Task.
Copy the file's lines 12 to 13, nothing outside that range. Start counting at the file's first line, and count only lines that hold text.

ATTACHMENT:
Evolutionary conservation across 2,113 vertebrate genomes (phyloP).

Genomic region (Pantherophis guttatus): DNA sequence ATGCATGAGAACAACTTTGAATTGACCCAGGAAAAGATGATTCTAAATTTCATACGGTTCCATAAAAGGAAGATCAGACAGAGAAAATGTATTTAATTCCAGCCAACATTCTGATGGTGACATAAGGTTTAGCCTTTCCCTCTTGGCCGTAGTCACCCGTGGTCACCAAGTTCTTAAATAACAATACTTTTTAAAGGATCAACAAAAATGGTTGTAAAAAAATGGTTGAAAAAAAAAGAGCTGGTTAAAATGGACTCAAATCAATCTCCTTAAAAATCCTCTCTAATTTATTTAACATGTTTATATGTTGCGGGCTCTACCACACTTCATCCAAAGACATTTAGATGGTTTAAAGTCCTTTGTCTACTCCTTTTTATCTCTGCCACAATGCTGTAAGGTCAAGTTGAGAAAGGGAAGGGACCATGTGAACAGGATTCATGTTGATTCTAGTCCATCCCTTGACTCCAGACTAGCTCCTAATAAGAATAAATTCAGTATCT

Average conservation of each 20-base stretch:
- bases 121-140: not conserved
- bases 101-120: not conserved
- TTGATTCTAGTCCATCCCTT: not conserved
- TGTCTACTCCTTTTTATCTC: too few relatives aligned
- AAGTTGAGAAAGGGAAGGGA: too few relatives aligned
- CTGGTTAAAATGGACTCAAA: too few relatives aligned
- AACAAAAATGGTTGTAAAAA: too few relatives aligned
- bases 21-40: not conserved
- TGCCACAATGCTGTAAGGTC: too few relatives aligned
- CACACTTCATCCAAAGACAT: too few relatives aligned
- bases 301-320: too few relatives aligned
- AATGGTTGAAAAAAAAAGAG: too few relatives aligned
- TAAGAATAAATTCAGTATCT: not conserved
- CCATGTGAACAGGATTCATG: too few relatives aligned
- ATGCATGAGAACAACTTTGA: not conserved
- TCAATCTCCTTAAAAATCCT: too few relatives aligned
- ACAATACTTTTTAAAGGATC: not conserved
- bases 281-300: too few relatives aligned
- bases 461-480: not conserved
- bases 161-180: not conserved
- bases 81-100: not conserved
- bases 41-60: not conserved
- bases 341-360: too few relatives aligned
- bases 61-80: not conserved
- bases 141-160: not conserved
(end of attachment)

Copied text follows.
- TGCCACAATGCTGTAAGGTC: too few relatives aligned
- CACACTTCATCCAAAGACAT: too few relatives aligned